Palin’s Speechwriter Undone by Nasty Messages

Source asks for cash

Daily Caller reporter Jonathan Strong has quite the scoop this morning—a series of direct Tweets from Palin speechwriter and domestic policy adviser Rebecca Mansour to an unnamed source. The contents are far from banal.

In the messages, Mansour calls Red State editor-in-chief Erick Erickson “a total douchebag” and a “Greasy dumb ass with a talent for self-promotion.” She says she wants to “go Medieval” on Joe McGinnis, the author who moved next door to the Palins in Alaska. And on Bristol? Well, take a look at this:

Sent in the aftermath of Bristol announcing to Us Weekly she was planning to marry Levi Johnston, Mansour wrote, “I wish they were the Cleavers too. But it’s life.”

“Two words: Patti Davis. Okay three more: Ron Reagan Junior. Two more: Billy Carter. Doesn’t your family have one?” Mansour said.

“She will hold her at arm’s length. Even Thatcher was never able to disown her screw up son Mark. It’s a Mom thing,” Mansour wrote.

What makes this a bit more than a stock-standard flash-in-the-pan scandal are two interesting stories behind the Mansour tweets. The first comes at the end of The Caller story, as Strong recounts how The Caller approached Mansour for comment, and how Mansour changed her story. At first, she denied sending the tweets. And then…

TheDC then took steps to authenticate whether the messages were real, including logging into a Hotmail account that received email announcements from Twitter with the content of the direct messages in them. Two forensic computer analysts verified that the emails had been sent from Twitter’s servers after searching the message source code for signs of forgery.

Presented with this evidence, Mansour changed her story from an initial denial to anger (“this is really kind of skeezy”), bargaining (“can I just appeal to you to leave the Bristol stuff alone?”), and sadness at the consequences of her words (“this is going to destroy my reputation simply because people will say, ‘why were you sending a direct [message to a Palin activist]?’”).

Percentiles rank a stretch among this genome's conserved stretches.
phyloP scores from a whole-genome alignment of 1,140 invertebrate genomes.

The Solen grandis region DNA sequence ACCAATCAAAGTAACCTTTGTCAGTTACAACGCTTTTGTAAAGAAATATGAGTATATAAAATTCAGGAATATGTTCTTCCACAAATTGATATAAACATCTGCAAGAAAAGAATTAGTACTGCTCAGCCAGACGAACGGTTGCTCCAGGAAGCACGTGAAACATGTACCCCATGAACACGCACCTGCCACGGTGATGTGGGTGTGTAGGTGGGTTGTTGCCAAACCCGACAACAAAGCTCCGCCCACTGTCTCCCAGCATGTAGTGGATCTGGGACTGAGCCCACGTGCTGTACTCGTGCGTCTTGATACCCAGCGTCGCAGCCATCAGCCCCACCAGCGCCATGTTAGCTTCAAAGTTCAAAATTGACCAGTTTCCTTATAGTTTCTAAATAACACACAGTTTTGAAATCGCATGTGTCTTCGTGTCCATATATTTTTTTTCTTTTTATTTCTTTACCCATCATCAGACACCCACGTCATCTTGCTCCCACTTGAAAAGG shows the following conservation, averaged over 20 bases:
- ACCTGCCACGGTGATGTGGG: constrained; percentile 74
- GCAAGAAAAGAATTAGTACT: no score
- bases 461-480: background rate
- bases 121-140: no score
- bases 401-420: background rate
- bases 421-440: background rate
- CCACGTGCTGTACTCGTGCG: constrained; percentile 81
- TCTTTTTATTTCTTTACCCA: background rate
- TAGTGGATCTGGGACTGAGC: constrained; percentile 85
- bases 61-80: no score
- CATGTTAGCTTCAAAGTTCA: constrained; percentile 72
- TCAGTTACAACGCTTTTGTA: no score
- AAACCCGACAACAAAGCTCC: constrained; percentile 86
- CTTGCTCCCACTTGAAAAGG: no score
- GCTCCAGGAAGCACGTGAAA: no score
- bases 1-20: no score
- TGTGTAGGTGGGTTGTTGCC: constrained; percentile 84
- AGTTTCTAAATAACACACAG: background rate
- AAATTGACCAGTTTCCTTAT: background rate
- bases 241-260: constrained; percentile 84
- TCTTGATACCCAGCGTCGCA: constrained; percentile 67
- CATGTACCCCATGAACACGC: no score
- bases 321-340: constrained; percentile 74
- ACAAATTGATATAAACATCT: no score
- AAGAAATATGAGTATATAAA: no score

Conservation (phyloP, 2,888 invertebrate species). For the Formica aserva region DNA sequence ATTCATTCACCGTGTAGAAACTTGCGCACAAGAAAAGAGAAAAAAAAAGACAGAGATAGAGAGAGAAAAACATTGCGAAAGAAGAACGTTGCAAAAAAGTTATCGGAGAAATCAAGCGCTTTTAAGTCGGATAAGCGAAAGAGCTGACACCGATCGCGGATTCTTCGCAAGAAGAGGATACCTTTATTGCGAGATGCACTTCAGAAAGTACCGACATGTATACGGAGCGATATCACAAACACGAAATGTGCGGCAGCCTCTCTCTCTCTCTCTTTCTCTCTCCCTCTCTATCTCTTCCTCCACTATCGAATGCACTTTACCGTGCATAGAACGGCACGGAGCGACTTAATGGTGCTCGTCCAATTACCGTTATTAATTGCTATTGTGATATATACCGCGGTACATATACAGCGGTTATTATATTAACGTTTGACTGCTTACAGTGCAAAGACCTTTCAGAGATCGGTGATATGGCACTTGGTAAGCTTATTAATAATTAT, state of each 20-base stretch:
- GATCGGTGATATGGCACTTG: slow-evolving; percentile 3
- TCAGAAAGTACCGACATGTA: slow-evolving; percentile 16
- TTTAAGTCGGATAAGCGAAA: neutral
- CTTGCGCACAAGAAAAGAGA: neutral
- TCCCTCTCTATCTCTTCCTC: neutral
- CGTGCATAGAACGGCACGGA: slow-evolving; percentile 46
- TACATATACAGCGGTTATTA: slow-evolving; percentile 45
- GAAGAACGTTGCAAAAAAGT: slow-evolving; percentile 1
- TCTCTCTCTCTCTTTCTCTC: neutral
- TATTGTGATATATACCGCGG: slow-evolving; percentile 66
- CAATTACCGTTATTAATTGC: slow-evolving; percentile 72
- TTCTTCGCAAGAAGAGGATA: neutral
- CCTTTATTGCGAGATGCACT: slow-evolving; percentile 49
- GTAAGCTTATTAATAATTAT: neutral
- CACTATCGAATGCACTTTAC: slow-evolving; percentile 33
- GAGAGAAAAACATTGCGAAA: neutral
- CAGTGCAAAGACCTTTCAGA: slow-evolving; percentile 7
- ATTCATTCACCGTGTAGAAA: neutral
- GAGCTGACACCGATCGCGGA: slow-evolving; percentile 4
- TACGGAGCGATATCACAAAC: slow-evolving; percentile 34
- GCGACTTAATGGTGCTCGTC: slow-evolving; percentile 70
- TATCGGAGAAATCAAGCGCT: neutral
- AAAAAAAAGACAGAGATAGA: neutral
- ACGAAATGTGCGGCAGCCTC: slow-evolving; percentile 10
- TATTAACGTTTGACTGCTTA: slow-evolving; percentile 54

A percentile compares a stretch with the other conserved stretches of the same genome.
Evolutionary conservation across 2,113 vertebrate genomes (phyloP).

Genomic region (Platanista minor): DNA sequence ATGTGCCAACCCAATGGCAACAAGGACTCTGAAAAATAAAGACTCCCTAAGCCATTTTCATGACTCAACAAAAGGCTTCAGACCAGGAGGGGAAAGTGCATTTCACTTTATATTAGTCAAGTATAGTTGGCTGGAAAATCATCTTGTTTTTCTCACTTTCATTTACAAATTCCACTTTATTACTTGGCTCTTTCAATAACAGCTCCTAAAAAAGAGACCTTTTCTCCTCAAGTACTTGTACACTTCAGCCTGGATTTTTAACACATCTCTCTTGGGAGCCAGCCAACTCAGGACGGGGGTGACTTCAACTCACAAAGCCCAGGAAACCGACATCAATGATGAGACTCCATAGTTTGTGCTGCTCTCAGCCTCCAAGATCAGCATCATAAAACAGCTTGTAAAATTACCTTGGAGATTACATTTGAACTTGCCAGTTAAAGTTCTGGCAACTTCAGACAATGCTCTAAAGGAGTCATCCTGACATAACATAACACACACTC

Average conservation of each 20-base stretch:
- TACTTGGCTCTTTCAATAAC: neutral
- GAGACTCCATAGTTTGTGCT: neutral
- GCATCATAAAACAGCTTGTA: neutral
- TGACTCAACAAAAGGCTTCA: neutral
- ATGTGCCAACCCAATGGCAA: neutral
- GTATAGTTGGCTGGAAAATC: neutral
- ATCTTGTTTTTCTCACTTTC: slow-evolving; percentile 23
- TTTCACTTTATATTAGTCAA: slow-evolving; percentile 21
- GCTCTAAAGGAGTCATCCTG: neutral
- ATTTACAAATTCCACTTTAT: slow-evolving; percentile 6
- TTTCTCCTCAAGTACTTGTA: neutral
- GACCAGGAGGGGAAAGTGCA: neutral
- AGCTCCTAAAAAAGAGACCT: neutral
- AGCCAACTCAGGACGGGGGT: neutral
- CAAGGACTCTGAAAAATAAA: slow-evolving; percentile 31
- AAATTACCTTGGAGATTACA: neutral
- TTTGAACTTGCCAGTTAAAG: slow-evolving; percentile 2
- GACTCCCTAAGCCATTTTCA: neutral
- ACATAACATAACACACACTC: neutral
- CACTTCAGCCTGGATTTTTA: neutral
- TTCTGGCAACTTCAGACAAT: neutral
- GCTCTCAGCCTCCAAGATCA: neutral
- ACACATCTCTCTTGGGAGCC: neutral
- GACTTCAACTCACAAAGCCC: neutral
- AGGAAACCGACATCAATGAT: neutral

Finally came the boilerplate.

… rather than answer questions about the context of the messages, Mansour sent a short statement saying the messages were part of “personal private conversations between myself and someone who I thought was a friend.”

In an interesting twist, Ben Smith at Politico has now revealed that the same unknown source who provided the tweets to Strong also approached Smith, presumably first. He or she wasn’t offering his stash for free, though. Here is part of the e-mail that the source sent to Smith, which Smith has put up on his blog.

“Does Politico pay for exclusives? Cause I’m looking to sell. I have 122 direct messages from Sarah Palin staffer Rebecca Mansour,” the person emailed, eventually sending along sample direct messages identical to a couple the Caller posted. They were forwarded from the account of one improbably named Toki de la Vega, a contributor to some pro-Palin sites, though there was a man’s name attached to one of the tweets as well.

Smith writes that he counter-offered with lunch and “undying gratitude.”

And then:

“Sorry, Ben, but it’s going to take more than a happy meal and a hand shake to get me to betray someone’s confidence. Only freshly printed 100 dollar bills help me get over feelings of guilt,” wrote the emailer, who continued, “Would it violate some fake journalistic ethics and standards to get me in contact someone who does pay? I know that the thought of blogging about this is making your panties wet. The topics range from Chuck Hagel to Ricky Hollywood and everything else in between. It’s a f***ing blogger’s gold mine.”

The e-mailer sounds like a suitable verbal sparring partner for Ms. Mansour.

It’s important to note that Tucker Carlson, co-founder and editor of The Caller, told Smith that his website did not pay for the exclusive that eventually went to them. And the e-mailer confirmed to Smith that this was also the case.

When I asked Jonathan Strong whether this Deep Tweet had asked for money at any stage, he told me, via e-mail, “The source never asked for money.” Carlson also told me, “He never asked, and obviously we never would have paid.” And there is no reason to distrust The Caller here. They have a knack for getting their hands on this kind of material. Strong was the reporter, after all, behind the outlet’s Journolist series last year, as well as a report this year that embarrassed former China ambassador and GOP presidential candidate Jon Huntsman by publishing his adulatory e-mails to president Obama.

If the source was after money, though, I know someone who probably would have been delighted to fork over some of those crisp hundreds. Starts with M and rhymes with Lansour.

Has America ever needed a media watchdog more than now? Help us by joining CJR today.

Joel Meares is a former CJR assistant editor. Tags: , , , , , ,